When I think back, I remember my first Financial Literacy Month very well. Perhaps that’s because it was just last year.

At the launch event at the Bank of Canada, I gave my very first speech as FCAC’s Commissioner where I expressed my excitement about the Agency’s work. 

Of course, I have learned about the many highlights of the past decade, including our national conferences and research symposia, as well as all the events and activities.

And I continue to be impressed by the level of innovation in the research and programs both here at FCAC, and in the wider community.

Our collective work is more important than ever.

We know the COVID-19 pandemic has caused financial uncertainty for many Canadians. 

That’s why it’s critical that we equip Canadians with the tools and information they need to make informed financial decisions.

But, we need to keep things simple. 

Perhaps one of our most important research findings is that by doing small things today, individuals can significantly change their circumstances for the better over the long-term. 

And this is true independent of income.

With that in mind, our 10th anniversary campaign for Financial Literacy Month centres on "10 Things you should know in times of financial uncertainty.” 

I’ll mention just a couple.

One is the importance of an emergency fund. 

I actually don’t like to call it an emergency fund, because it’s really a fund to cover anything unexpected.

We know that we all need to plan for surprises, whether it’s something small like a flat tire, or a tree that falls down in your yard.  

But it doesn’t have to be a negative event – it could be something positive, like taking advantage of a deal on an appliance that you need to replace.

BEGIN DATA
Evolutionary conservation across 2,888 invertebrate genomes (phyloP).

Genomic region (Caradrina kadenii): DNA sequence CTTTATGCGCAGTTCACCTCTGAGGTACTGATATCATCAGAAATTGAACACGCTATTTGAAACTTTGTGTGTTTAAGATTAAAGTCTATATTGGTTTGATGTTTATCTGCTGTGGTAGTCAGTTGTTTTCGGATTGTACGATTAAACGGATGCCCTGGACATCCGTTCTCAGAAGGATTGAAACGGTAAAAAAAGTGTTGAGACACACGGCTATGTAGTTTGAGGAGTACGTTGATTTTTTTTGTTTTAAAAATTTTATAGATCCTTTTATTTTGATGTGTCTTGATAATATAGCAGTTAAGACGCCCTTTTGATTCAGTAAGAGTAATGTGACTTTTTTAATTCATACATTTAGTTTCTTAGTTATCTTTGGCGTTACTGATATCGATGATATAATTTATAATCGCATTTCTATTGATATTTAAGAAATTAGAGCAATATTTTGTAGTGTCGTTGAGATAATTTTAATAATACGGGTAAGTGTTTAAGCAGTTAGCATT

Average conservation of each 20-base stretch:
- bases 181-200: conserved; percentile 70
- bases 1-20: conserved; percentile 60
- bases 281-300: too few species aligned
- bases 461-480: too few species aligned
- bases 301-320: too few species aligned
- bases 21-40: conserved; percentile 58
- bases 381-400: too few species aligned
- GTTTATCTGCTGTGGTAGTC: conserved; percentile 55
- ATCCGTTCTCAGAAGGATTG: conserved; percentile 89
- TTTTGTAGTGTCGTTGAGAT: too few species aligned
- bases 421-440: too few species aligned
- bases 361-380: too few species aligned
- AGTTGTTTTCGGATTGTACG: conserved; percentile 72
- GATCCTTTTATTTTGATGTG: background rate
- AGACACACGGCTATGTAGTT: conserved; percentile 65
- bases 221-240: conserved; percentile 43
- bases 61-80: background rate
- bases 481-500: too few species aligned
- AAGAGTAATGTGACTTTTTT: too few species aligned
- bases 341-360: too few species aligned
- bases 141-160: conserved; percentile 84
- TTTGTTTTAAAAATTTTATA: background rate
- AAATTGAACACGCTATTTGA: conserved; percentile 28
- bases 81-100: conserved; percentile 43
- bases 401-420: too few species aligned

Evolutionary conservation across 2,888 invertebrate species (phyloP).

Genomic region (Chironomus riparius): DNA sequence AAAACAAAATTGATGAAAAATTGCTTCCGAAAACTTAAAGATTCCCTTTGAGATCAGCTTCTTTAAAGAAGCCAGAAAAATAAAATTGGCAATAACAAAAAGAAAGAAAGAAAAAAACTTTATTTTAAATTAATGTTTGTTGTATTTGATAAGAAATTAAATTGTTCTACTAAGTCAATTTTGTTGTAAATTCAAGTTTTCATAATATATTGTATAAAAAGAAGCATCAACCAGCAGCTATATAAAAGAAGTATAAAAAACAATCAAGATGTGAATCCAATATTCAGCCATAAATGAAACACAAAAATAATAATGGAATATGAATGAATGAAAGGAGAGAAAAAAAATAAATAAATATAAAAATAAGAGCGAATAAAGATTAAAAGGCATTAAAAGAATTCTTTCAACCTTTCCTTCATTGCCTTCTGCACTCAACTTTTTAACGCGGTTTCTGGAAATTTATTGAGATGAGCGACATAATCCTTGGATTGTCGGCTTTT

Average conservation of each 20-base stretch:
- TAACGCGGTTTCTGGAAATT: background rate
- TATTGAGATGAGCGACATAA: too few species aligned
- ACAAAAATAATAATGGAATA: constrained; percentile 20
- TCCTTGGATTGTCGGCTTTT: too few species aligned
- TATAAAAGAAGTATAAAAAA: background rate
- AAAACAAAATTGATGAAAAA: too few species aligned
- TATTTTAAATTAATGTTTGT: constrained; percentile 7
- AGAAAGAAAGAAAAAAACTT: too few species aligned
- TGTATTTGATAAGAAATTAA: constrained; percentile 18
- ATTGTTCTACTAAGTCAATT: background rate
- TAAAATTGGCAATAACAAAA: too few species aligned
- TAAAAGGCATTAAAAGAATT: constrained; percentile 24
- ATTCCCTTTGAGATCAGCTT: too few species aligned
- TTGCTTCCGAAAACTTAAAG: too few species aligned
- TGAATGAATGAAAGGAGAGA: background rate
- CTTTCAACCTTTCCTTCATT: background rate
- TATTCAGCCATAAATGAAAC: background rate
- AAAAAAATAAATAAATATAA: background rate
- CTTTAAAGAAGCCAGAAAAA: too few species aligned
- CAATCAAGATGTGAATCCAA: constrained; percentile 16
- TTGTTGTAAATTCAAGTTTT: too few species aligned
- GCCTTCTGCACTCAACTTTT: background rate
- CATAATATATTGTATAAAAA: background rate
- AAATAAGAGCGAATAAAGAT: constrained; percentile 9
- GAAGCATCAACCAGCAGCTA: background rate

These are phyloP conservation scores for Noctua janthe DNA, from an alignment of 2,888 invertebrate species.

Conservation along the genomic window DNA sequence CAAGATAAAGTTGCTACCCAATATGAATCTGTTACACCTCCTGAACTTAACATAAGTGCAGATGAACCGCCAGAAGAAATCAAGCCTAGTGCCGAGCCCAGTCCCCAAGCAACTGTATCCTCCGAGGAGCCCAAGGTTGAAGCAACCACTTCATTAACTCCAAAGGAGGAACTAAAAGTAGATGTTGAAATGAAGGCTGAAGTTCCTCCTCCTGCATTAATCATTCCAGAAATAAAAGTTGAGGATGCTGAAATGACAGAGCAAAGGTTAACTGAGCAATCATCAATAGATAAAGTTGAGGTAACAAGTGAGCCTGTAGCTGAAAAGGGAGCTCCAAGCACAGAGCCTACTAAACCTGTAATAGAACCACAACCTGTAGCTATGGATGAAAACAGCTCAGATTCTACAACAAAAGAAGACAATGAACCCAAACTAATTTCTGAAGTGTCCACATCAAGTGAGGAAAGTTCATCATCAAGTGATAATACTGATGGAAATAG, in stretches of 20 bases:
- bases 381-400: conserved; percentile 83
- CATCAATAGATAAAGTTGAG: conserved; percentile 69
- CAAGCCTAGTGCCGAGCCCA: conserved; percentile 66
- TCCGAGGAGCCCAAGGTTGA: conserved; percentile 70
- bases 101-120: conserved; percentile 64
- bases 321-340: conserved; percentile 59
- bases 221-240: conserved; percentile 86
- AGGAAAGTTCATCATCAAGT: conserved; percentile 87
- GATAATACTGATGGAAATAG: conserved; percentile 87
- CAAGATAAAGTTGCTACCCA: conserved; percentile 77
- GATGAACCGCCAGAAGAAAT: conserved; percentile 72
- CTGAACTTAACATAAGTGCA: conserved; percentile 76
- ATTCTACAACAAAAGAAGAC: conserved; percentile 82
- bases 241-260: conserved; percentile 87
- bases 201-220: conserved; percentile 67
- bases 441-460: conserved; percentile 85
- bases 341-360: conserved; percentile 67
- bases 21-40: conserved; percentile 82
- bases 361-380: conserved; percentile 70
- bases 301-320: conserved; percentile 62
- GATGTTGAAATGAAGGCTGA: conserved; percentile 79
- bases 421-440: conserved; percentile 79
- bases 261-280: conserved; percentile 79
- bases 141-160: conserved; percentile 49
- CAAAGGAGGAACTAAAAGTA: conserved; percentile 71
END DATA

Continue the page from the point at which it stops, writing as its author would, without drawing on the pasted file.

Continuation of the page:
The second thing that I will mention is the importance of a budget.

FCAC’s research shows that when people budget, they are noticeably better at managing their money than those who don’t budget. 

Those are just a couple of the take-away messages from this year’s campaign. You can find the rest at

On that web page, you will also find our Canadian Financial Literacy Database that links to FCAC’s tools and resources, and also those of our stakeholders.  

This year, we have introduced a new, easy-to-use interface on the tool’s landing page. 

So please help us promote this tool and don’t forget to add your own activities and resources.

We will also be holding a few events for you to promote and attend, including:

  • a budgeting webinar for all Canadians;
  • a webinar on managing money for students and recent graduates, that is being delivered in partnership with the Canadian Bankers Association; and
  • an event for stakeholders focused on innovation in financial literacy and education. 

Thank you all for your support of Financial Literacy Month - and for all that you do year-round to help Canadians build their financial knowledge, skills and confidence.


Media Relations
Financial Consumer Agency of Canada